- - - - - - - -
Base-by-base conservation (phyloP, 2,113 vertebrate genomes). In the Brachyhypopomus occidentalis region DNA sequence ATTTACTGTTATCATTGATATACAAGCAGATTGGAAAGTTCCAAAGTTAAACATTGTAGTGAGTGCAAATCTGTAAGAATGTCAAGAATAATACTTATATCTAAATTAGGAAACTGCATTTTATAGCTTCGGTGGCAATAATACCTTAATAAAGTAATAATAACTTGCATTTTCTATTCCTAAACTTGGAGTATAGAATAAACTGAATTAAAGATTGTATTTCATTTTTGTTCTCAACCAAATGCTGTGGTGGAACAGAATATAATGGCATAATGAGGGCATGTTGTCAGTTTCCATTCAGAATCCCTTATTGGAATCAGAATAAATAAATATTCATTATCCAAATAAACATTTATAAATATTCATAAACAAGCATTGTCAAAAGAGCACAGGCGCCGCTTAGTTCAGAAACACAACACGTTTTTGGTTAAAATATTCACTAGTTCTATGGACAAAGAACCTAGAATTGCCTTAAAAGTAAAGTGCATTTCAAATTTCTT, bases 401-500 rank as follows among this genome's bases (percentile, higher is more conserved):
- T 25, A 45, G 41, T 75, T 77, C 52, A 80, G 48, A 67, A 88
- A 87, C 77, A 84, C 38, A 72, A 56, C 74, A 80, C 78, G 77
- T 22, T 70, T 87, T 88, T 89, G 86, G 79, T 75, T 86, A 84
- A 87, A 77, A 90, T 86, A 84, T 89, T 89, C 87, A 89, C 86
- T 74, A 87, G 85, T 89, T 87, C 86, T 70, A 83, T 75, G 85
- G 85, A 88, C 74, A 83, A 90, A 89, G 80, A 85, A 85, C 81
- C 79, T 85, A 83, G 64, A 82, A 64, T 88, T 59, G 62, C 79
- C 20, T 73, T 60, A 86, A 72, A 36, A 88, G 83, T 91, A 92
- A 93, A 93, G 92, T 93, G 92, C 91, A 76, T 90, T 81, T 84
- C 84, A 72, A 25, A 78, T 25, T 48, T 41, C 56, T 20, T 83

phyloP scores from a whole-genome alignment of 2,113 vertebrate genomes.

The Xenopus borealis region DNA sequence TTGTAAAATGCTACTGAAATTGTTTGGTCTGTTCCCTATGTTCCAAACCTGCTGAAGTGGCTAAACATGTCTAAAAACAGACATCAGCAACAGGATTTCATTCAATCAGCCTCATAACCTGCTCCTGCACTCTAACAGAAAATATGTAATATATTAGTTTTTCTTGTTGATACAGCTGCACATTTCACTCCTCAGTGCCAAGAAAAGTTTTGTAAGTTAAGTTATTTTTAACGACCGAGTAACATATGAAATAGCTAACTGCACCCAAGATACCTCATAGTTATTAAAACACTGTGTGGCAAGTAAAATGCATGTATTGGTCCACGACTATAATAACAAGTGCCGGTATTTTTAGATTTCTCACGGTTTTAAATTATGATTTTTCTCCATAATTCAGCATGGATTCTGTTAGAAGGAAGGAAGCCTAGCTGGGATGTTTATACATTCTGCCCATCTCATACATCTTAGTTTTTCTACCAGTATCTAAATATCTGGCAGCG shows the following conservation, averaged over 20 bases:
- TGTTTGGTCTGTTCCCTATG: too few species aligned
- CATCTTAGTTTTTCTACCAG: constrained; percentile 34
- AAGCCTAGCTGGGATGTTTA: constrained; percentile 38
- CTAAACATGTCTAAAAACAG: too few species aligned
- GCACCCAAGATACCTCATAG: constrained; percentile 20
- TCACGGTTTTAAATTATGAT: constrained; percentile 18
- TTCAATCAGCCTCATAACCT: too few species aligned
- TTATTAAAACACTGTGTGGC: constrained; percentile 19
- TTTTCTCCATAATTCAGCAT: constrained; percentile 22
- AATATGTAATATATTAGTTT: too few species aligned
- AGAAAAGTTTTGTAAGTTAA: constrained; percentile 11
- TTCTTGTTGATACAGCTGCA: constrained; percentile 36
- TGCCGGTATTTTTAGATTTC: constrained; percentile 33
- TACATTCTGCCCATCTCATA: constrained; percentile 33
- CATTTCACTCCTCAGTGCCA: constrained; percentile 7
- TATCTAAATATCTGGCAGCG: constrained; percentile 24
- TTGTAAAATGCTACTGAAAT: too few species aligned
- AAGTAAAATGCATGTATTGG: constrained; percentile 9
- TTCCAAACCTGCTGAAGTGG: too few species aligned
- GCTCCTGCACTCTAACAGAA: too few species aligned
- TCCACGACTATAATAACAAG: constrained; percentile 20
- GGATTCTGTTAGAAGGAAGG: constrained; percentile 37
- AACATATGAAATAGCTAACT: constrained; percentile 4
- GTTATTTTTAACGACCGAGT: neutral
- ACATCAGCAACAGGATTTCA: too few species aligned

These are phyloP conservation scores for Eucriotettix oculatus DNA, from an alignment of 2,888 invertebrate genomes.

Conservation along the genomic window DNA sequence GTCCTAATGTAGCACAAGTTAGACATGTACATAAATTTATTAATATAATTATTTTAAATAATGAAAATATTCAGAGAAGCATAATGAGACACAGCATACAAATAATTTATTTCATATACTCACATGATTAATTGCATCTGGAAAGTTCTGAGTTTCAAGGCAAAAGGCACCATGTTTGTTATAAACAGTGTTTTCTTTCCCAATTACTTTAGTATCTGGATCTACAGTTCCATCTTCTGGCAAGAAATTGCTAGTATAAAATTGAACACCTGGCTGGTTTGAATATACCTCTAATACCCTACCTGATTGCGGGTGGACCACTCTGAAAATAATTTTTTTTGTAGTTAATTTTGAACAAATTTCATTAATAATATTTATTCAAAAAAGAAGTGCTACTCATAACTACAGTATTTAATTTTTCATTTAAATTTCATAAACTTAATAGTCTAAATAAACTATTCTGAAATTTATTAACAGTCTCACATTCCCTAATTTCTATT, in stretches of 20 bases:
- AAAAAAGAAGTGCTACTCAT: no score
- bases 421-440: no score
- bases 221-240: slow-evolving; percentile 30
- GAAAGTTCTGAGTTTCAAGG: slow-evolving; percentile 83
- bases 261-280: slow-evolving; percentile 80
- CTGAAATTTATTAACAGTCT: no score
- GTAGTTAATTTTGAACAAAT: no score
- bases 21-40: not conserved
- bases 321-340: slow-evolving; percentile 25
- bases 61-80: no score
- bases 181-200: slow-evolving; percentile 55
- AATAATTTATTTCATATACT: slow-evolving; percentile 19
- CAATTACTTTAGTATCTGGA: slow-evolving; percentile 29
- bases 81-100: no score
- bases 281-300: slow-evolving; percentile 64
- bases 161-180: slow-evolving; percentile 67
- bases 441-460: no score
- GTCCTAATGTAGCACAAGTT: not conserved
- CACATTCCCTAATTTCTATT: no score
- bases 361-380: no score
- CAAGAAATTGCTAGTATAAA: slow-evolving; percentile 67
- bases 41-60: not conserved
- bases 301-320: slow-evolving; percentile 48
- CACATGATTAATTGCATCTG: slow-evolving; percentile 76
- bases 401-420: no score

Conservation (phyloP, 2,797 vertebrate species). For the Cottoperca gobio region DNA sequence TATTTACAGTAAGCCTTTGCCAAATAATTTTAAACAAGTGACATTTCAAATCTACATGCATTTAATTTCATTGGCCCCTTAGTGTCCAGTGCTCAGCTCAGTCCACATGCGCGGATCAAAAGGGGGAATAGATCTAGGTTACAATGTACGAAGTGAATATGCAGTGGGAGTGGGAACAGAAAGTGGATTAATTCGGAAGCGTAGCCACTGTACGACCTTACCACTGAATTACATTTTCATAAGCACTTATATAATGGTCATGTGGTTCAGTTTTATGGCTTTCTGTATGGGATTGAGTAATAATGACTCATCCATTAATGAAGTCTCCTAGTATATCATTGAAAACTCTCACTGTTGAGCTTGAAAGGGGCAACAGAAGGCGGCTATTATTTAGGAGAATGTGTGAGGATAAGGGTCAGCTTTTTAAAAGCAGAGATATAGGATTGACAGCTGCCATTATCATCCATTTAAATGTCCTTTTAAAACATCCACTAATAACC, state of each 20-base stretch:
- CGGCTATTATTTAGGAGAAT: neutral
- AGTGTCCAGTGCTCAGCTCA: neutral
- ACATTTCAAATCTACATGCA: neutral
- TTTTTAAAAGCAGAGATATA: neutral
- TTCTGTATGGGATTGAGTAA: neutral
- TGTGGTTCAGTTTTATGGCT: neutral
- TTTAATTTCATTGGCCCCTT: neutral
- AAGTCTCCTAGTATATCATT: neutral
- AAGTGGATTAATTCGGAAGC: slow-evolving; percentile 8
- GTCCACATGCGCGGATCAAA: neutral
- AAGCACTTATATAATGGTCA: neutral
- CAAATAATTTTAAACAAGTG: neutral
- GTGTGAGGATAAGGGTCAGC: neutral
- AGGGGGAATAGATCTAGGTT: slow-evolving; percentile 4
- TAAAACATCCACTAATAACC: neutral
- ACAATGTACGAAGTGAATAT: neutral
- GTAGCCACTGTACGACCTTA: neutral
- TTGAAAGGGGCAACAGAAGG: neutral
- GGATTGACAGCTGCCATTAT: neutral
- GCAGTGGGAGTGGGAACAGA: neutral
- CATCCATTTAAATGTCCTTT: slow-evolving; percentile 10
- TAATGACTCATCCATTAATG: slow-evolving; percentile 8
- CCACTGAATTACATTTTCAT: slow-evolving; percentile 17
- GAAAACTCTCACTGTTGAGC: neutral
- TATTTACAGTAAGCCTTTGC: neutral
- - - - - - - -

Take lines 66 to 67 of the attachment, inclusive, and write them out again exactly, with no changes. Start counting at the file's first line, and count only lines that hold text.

Conservation (phyloP, 2,797 vertebrate species). For the Cottoperca gobio region DNA sequence TATTTACAGTAAGCCTTTGCCAAATAATTTTAAACAAGTGACATTTCAAATCTACATGCATTTAATTTCATTGGCCCCTTAGTGTCCAGTGCTCAGCTCAGTCCACATGCGCGGATCAAAAGGGGGAATAGATCTAGGTTACAATGTACGAAGTGAATATGCAGTGGGAGTGGGAACAGAAAGTGGATTAATTCGGAAGCGTAGCCACTGTACGACCTTACCACTGAATTACATTTTCATAAGCACTTATATAATGGTCATGTGGTTCAGTTTTATGGCTTTCTGTATGGGATTGAGTAATAATGACTCATCCATTAATGAAGTCTCCTAGTATATCATTGAAAACTCTCACTGTTGAGCTTGAAAGGGGCAACAGAAGGCGGCTATTATTTAGGAGAATGTGTGAGGATAAGGGTCAGCTTTTTAAAAGCAGAGATATAGGATTGACAGCTGCCATTATCATCCATTTAAATGTCCTTTTAAAACATCCACTAATAACC, state of each 20-base stretch:
- CGGCTATTATTTAGGAGAAT: neutral